In the past few months I have had the privilege of traveling to Japan, the United Arab Emirates, and China with groups of physicians presenting NCCN Clinical Practice Guidelines in Oncology. One particularly rewarding aspect of these experiences has been recognizing how similar the management of cancer is in these diverse areas of the world. Physicians in all areas of the world are reviewing the same literature so that, with minor changes to account for regulatory availability of agents, access to specific technologies, and metabolic and genetic differences among populations, the treatments for common cancers are very much the same. Especially gratifying is seeing the dedication that physicians in all parts of the world show to their patients.
These travels have also illustrated a few significant differences, however, one of which is how physicians in different cultures talk about end of life issues with patients who have poor prognoses. In this area, when at its best, American medicine shines. In the United States, a continuum of care is becoming the “norm.” In this continuum, tumor-directed therapy continues throughout most of the course of the disease, even as its intent changes from potentially curative to palliative. Similarly, symptom management begins at diagnosis and becomes a greater focus when disease progresses. Patients, doctors, and nurses engage in ongoing conversations about both treatments and the changing goals of treatment.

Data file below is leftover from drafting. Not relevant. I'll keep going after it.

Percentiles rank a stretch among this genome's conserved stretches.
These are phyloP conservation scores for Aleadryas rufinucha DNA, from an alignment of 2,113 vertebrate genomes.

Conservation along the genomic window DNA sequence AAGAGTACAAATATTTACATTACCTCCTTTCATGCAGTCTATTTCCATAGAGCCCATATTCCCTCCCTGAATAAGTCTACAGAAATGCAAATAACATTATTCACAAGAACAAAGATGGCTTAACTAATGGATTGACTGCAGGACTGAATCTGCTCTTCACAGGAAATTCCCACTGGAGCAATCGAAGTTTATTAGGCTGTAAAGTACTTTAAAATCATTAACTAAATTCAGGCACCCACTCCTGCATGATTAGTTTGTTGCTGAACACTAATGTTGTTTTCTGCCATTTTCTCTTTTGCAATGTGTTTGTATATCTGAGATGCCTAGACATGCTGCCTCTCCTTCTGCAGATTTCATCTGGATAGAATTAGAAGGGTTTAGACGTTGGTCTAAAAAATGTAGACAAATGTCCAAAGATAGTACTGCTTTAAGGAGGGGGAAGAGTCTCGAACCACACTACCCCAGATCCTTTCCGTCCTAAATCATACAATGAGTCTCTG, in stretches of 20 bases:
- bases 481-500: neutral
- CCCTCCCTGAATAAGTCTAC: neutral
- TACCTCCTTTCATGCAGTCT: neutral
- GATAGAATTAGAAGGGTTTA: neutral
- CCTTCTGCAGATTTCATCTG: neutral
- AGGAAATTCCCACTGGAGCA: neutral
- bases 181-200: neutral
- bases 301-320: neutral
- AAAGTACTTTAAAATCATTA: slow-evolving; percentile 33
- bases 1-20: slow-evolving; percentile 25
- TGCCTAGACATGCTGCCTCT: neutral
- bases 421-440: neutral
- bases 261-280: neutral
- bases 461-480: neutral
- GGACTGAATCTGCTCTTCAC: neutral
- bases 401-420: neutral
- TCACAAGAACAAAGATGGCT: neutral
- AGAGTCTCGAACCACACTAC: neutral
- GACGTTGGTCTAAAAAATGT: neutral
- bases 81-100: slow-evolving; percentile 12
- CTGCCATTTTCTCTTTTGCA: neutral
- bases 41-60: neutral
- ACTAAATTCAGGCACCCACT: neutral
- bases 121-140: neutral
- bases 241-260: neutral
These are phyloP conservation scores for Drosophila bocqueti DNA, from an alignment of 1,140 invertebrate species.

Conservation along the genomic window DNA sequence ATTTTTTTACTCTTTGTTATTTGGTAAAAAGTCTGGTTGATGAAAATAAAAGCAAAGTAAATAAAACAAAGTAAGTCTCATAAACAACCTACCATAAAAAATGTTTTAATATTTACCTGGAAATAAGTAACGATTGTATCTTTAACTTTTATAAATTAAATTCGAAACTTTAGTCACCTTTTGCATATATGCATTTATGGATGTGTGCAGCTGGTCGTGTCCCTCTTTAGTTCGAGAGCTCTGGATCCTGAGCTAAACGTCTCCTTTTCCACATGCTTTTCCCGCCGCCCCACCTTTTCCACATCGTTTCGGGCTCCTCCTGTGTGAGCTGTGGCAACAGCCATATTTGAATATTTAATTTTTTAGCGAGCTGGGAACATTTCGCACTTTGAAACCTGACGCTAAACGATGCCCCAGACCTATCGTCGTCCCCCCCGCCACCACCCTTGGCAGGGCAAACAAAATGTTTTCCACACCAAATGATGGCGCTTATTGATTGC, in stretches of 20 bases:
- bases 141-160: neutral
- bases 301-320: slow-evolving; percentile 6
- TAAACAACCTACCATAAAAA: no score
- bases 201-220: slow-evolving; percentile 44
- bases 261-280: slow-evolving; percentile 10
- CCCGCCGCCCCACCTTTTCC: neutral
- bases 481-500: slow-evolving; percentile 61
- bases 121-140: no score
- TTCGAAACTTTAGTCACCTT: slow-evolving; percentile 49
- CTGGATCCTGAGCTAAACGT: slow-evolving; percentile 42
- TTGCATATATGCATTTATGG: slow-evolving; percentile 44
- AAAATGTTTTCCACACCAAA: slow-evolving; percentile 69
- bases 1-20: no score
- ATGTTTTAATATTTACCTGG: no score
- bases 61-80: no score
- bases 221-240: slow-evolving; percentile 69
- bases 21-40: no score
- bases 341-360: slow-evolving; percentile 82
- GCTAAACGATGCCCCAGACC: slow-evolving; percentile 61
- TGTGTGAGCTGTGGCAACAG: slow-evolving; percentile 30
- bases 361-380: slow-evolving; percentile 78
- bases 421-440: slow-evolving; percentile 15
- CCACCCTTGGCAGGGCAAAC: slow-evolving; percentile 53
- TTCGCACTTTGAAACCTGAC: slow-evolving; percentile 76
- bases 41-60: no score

Initially, the goal is often to cure the disease or to extend life as long as possible. During this period, fighting the cancer is...
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Joan S. McClure, MS, is Senior Vice President of Clinical Information and Publications for the NCCN. She is responsible for the NCCN Clinical Practice Guidelines in Oncology; associated Guidelines for Patients in both English and Spanish; the NCCN Drugs & Biologics Compendium; NCCN Information Technology; and JNCCN; and also serves as an Associate Editor for JNCCN. Ms. McClure previously managed national oncology information programs on contract with the U.S. National Cancer Institute (NCI). She directed investigator and patient recruitment efforts in oncology for a multinational contract research organization, where she also managed efforts to identify and develop standards for data for submission to regulatory authorities in the United States, Europe, and Japan.